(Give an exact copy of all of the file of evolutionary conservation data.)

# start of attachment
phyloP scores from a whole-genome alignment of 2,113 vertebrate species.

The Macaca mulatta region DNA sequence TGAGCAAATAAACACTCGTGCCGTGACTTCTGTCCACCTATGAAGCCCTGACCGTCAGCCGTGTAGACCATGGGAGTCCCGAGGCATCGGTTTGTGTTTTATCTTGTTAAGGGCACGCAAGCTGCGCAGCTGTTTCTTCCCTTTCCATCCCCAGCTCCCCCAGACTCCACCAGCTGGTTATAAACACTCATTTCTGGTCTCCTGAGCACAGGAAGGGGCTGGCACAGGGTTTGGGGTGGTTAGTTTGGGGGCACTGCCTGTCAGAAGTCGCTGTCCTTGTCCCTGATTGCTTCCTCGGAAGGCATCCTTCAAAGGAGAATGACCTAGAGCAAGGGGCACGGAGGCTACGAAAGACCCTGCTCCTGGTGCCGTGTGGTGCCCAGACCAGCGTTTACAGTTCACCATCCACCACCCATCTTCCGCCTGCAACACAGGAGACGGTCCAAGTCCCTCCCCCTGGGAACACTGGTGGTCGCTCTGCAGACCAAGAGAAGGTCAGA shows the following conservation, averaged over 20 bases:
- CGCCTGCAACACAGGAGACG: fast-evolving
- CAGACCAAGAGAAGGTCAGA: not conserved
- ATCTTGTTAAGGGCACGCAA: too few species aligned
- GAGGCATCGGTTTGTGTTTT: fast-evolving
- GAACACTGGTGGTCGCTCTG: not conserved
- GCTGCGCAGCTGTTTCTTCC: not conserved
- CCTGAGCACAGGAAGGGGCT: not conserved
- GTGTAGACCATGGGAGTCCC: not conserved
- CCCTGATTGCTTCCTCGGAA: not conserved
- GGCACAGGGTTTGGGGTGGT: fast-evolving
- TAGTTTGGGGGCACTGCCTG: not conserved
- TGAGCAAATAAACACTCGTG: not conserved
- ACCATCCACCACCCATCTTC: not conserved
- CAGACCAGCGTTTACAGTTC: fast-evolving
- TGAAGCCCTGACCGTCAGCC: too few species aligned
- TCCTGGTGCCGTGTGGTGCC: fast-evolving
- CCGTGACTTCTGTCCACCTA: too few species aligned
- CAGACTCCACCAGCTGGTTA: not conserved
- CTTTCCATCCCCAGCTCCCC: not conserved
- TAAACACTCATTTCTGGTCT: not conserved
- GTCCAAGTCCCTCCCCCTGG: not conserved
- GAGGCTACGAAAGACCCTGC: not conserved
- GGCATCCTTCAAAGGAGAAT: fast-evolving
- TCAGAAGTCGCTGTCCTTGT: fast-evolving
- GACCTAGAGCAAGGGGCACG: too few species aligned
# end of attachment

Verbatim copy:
phyloP scores from a whole-genome alignment of 2,113 vertebrate species.

The Macaca mulatta region DNA sequence TGAGCAAATAAACACTCGTGCCGTGACTTCTGTCCACCTATGAAGCCCTGACCGTCAGCCGTGTAGACCATGGGAGTCCCGAGGCATCGGTTTGTGTTTTATCTTGTTAAGGGCACGCAAGCTGCGCAGCTGTTTCTTCCCTTTCCATCCCCAGCTCCCCCAGACTCCACCAGCTGGTTATAAACACTCATTTCTGGTCTCCTGAGCACAGGAAGGGGCTGGCACAGGGTTTGGGGTGGTTAGTTTGGGGGCACTGCCTGTCAGAAGTCGCTGTCCTTGTCCCTGATTGCTTCCTCGGAAGGCATCCTTCAAAGGAGAATGACCTAGAGCAAGGGGCACGGAGGCTACGAAAGACCCTGCTCCTGGTGCCGTGTGGTGCCCAGACCAGCGTTTACAGTTCACCATCCACCACCCATCTTCCGCCTGCAACACAGGAGACGGTCCAAGTCCCTCCCCCTGGGAACACTGGTGGTCGCTCTGCAGACCAAGAGAAGGTCAGA shows the following conservation, averaged over 20 bases:
- CGCCTGCAACACAGGAGACG: fast-evolving
- CAGACCAAGAGAAGGTCAGA: not conserved
- ATCTTGTTAAGGGCACGCAA: too few species aligned
- GAGGCATCGGTTTGTGTTTT: fast-evolving
- GAACACTGGTGGTCGCTCTG: not conserved
- GCTGCGCAGCTGTTTCTTCC: not conserved
- CCTGAGCACAGGAAGGGGCT: not conserved
- GTGTAGACCATGGGAGTCCC: not conserved
- CCCTGATTGCTTCCTCGGAA: not conserved
- GGCACAGGGTTTGGGGTGGT: fast-evolving
- TAGTTTGGGGGCACTGCCTG: not conserved
- TGAGCAAATAAACACTCGTG: not conserved
- ACCATCCACCACCCATCTTC: not conserved
- CAGACCAGCGTTTACAGTTC: fast-evolving
- TGAAGCCCTGACCGTCAGCC: too few species aligned
- TCCTGGTGCCGTGTGGTGCC: fast-evolving
- CCGTGACTTCTGTCCACCTA: too few species aligned
- CAGACTCCACCAGCTGGTTA: not conserved
- CTTTCCATCCCCAGCTCCCC: not conserved
- TAAACACTCATTTCTGGTCT: not conserved
- GTCCAAGTCCCTCCCCCTGG: not conserved
- GAGGCTACGAAAGACCCTGC: not conserved
- GGCATCCTTCAAAGGAGAAT: fast-evolving
- TCAGAAGTCGCTGTCCTTGT: fast-evolving
- GACCTAGAGCAAGGGGCACG: too few species aligned